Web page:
36:24 – Valerie (Guest)
Oh, absolutely, and take it even one step further. Sometimes it doesn’t even need to be a frictionless experience. I just got back from France and I can tell you I didn’t have any fraud alerts while I was traveling and where somebody might go oh gosh, well, you were out of the country. You probably should have had a couple of fraud alerts. Well, no, I didn’t, because I bought the plane ticket and there was geo-tracking on my phone. So between my plane ticket that showed that I left and I landed in Paris and the geo-tracking on my phone, they had enough information to know that it was likely me doing the animal things like buying a metro ticket in the area that my phone was in. So it didn’t even need to be any kind of friction.

Definitely appreciate when it is just the text or the pop-up notification that comes on your phone in real time and it’s a very simple like oh yes, hey, that actually was me. Boom, the transaction goes through. But even when you can use that data that you already have to make it to where you don’t even have to introduce any kind of friction, that’s even a better experience. And a lot of these banks, financial institutions, they have so much of that data that they don’t even necessarily need to introduce friction, to still have a very low risk experience for their clients and to create that world-class customer service.

37:57 – Fred (Host)
Absolutely, and in a case like that, if you want to potentially have the best of both worlds, institutions can send you a text or message or something through the mobile app. Hey, we notice you’re transacting in France and have a good trip, whatever it can be a very hey, we’re watching you. Right? Because I’ve definitely had people that I’ve taught you in the past that are not in financial services day to day. They’re like I was really surprised, I didn’t get. I’ve been traveling, I didn’t get a fraud alert. I wonder if my bank’s even paying attention. So sorting out how to create that customer experience, I think, is where some of the excitement lies, right, is that design, that interaction design?

38:40 – Valerie (Guest)
Well, it’s figuring out how to not cross the line into what I call the creep factor. I mean, I think we’ve all seen the meme that kind of floated around and it’s like the United States Postal Service. They’re like what package? And Facebook is like hey, we saw that you thought about buying a toaster.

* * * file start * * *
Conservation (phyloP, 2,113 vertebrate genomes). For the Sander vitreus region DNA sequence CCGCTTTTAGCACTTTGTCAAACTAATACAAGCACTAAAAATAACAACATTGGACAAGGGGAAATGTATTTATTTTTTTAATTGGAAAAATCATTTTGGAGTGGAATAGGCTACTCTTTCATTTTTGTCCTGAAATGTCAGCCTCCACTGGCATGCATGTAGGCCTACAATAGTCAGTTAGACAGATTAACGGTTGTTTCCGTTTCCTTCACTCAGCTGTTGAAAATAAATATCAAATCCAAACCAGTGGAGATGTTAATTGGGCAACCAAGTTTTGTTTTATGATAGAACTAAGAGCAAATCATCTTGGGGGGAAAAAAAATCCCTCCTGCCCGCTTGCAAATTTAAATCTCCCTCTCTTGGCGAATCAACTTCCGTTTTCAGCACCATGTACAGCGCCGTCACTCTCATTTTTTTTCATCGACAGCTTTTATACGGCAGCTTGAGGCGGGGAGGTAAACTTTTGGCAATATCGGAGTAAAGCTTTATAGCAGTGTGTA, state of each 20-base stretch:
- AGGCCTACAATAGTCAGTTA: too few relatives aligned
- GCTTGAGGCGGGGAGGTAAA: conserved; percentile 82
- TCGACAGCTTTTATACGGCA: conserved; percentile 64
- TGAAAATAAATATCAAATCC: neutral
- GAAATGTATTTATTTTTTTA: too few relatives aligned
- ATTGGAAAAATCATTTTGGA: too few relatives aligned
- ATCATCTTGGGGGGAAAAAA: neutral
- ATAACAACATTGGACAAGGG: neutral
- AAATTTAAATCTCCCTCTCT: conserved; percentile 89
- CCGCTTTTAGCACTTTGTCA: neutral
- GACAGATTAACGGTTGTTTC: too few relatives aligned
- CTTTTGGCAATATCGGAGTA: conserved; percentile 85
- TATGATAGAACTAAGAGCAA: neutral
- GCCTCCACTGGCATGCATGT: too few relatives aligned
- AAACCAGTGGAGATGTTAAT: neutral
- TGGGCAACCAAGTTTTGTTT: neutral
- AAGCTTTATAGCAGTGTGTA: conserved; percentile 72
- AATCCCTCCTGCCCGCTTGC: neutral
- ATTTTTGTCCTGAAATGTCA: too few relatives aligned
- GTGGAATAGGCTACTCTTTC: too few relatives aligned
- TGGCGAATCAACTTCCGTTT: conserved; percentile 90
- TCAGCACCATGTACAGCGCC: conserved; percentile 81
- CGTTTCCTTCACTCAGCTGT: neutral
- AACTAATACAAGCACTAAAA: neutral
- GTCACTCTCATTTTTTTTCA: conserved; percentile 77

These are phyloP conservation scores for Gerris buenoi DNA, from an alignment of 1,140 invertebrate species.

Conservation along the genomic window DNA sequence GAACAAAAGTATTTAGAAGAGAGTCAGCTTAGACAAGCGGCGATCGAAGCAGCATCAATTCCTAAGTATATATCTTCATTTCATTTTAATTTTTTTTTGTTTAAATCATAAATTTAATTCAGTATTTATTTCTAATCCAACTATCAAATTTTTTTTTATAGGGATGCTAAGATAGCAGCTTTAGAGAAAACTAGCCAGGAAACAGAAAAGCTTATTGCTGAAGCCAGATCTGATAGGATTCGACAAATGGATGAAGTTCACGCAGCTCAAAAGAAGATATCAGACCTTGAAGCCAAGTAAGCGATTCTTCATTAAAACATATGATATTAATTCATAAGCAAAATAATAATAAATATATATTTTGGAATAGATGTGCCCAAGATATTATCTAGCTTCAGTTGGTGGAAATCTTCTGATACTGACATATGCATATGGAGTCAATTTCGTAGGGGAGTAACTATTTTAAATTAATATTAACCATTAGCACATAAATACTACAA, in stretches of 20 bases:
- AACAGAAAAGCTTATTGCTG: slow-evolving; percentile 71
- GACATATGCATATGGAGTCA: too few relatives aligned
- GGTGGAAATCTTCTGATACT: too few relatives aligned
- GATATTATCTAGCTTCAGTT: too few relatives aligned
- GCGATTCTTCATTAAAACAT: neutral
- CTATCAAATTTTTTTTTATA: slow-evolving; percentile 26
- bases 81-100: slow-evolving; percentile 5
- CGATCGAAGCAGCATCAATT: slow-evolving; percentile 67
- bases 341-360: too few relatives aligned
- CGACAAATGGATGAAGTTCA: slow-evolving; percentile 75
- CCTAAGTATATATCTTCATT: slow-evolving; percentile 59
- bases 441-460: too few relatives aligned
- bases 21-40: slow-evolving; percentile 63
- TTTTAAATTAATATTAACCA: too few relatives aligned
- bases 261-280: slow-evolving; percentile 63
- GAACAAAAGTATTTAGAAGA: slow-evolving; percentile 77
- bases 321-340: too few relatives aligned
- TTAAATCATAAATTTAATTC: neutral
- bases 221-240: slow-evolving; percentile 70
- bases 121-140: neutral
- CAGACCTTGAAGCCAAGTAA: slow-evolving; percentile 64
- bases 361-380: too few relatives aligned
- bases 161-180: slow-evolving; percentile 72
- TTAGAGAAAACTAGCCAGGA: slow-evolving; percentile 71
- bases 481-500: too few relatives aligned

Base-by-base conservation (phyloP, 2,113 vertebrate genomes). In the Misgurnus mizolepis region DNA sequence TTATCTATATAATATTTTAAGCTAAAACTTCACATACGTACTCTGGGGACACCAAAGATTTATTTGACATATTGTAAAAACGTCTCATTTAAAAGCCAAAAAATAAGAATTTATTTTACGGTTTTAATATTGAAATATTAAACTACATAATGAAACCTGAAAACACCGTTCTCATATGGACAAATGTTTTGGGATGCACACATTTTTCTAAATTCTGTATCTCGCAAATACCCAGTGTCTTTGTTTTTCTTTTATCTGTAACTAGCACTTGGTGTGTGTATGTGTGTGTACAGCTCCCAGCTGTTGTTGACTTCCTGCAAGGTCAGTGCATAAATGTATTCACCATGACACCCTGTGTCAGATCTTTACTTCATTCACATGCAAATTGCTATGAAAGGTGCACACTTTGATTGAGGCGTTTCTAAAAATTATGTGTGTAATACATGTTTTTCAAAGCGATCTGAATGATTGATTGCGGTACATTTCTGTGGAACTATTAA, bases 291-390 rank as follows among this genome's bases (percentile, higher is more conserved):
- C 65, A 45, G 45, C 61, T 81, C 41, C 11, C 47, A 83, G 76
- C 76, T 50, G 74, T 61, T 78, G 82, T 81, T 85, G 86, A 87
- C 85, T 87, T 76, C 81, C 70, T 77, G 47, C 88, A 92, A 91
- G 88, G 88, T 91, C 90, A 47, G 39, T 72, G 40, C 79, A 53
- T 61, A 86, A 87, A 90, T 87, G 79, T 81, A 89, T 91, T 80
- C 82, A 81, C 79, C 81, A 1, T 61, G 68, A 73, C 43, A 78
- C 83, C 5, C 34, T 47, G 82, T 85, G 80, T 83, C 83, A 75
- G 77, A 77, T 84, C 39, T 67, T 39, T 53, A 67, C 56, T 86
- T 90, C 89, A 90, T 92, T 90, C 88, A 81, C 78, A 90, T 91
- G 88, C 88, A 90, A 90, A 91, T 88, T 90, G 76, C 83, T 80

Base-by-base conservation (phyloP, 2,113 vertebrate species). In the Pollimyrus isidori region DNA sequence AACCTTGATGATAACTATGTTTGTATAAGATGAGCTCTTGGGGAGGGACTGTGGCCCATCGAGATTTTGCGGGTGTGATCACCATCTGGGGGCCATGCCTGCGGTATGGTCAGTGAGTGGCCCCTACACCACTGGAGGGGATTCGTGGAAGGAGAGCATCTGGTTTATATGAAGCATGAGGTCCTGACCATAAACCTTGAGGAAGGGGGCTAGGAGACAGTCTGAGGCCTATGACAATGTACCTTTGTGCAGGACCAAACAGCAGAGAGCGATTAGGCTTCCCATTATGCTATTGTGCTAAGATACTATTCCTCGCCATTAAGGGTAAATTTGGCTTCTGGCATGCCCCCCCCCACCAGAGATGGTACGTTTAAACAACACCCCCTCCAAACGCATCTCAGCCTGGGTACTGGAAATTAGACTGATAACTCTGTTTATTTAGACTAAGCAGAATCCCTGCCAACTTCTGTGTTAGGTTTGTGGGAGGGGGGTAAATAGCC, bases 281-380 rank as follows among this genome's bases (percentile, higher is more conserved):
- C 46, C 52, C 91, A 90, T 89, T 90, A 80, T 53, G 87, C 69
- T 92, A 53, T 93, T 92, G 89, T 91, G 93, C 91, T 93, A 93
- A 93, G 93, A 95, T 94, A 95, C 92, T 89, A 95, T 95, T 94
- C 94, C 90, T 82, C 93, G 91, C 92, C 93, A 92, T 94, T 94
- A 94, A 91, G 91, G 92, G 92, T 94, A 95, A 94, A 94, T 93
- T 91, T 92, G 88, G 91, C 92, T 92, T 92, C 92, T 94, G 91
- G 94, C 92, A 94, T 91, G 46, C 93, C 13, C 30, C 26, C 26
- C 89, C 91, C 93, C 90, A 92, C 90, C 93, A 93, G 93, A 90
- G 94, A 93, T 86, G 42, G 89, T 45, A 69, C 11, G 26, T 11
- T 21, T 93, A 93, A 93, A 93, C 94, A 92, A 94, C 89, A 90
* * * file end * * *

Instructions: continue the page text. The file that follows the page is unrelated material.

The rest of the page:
39:01 – Fred (Host)
Nine, days ago.

39:02 – Valerie (Guest)
You’re waiting to. You know toasters that you’re thinking about. There’s a difference. There’s a difference and there’s a line that kind of goes into the creep factor. And it’s a line that says like, hey, we are paying attention and we are using the information that we have at our fingertips to be able to create a better experience to you, for you. And then there is that over the line, which is we have kind of now crossed into what feels too personal, too much, too invasive, and I think that right now, institutions are really trying to figure out, in this world of data analytics and AI, where is that line and where are customers comfortable with? And so, no matter what you do, you’re going to have a couple that think that you either haven’t gone far enough or you’ve crossed over the line. But there’s some tried true rules of like what is a good space to play in.

39:56 – Fred (Host)
I’d love to hear your perspective and I have two kind of postulates. One is that that line is moving Like we are, not like everybody. He remembers the like a pot might be a prograteful story of the, the target ad that came to the father about baby formula and didn’t even realize that his teenage daughter was pregnant, and I don’t know that it even happened right. But that was what eight years ago I think was the first time I kind of heard that. I think the line is constantly moving and it’s moving fast to more and more expectations of the businesses that I choose to invite into my life really understanding me and demonstrating a level of understanding. The other is I think a lot of it comes down to messaging. You know it’s far like. You know the creepiness factors sometimes isn’t in the insight, it’s in the how it’s delivered. So I’d love to hear your thoughts on you know kind of how those two things play out in the real world.

41:00 – Valerie (Guest)